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990 Heterogeneity in glioblastoma tumor microenvironment: strategies for cancer-associated fibroblast targeting
  1. Jonathan Stauber,
  2. Corinne Ramos,
  3. Sandra Delebecq,
  4. Adele Ponzoni and
  5. Lisa Guzzi
  1. ImaBiotech, Loos, France


Background Glioblastoma (GBM) is the most common and aggressive form of brain tumor, characterized by a poorly accessible microenvironment that render it notoriously hard to treat. The insufficient treatment success is, in large parts, due to its tremendous molecular heterogeneity, which affects the overall prognosis and response to therapies. The significant intra- and inter-tumor microenvironment (TME) composition heterogeneity plays a crucial role in GBM progression. Mostly due to this high, multifactorial immunosuppression occurring in the microenvironment, the efficacy of immunotherapy in GBM is low. Focusing on characterizing the components of different TMEs to evaluate their molecular and cellular component heterogeneity has a significant advantage to target group of cancer patients that would normally be resistant to immunotherapy.

Methods Deep spatial transcriptomics profiling was performed on non-treated glioblastoma human tissue microarrays (TMA) using NanoString's GeoMx Digital Spatial Profiler (DSP). 6 tumor tissues from 6 different patients were hybridized and analyzed with the Whole Transcriptomic Atlas (WTA) panel that includes 18,000 genes. Three regions of interest (ROIs) were selected per tissue sample. All the statistical analysis were performed with GeoMx® DSP Analysis Suite. Cell deconvolution using the SpatialDecon® algorithm (Nanostring®) was then performed to estimate mixed cell type abundance in the spatially-resolved gene expression defined segments.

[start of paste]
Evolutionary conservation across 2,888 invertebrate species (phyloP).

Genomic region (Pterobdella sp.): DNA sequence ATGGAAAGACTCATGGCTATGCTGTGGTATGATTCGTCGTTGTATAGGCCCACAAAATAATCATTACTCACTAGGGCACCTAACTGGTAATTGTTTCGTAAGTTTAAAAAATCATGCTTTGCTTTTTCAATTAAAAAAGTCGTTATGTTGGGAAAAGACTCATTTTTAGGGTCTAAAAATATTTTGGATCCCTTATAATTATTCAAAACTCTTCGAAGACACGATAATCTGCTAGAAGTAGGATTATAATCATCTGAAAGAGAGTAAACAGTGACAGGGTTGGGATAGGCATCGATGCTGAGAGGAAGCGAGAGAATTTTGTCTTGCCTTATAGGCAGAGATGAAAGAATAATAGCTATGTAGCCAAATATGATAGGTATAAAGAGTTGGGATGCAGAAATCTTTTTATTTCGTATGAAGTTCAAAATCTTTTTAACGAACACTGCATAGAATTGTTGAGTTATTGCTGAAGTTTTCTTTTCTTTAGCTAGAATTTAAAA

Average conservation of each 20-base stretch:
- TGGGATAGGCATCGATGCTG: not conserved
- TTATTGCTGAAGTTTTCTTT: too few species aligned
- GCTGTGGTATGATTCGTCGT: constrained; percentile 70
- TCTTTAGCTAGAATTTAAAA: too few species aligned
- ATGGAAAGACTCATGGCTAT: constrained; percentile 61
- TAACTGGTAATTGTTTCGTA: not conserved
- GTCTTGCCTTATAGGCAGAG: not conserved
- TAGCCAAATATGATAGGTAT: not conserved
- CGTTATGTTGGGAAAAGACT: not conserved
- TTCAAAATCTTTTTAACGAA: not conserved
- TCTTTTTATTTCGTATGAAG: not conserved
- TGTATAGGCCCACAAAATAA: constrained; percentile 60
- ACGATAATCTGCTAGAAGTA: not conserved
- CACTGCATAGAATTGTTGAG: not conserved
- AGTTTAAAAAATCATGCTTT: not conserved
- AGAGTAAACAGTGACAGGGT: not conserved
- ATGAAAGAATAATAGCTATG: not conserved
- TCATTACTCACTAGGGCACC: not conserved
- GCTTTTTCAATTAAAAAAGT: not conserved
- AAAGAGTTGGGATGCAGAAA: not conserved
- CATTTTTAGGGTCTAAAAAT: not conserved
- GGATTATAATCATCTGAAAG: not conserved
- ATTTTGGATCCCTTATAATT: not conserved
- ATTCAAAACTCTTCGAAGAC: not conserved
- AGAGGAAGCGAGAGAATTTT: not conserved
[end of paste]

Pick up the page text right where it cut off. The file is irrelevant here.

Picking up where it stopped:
Results Spatial transcriptomic analyses revealed that glioblastoma tumors varied dramatically in their global gene expression profiles and suggested the existence of differential gene expression among the tumors highlighting the inter-tumors heterogeneity of glioblastoma. Interestingly, different areas of the same tumor did not display distinct molecular profiles. Upregulation of stromal collagen genes was significantly detected in some patient specifically the fibrillar collagens type I, III and VI. Those findings indicated excessive collagen depositions in the surrounding of the tumor for some patient characteristic of tumor progression and involvement of cancer associated fibroblasts (CAFs) in the dysregulated collagen turnover leading to tumor fibrosis.

Conclusions As a cold tumor, malignant glioma has strong immunosuppression and immune escape characteristics. The TME provides the “soil” for the survival of malignant tumors, and recent studies have highlighted a major role for cancer-associated fibroblasts (CAFs) in promoting immunotherapy resistance by excluding T cells from tumors in the TME. Here the spatial transcriptomic analyses allowed a better phenotypical stratification of the cancer patient. In some, targeting CAFs would improve the TME and enhance the efficacy of immunotherapy.

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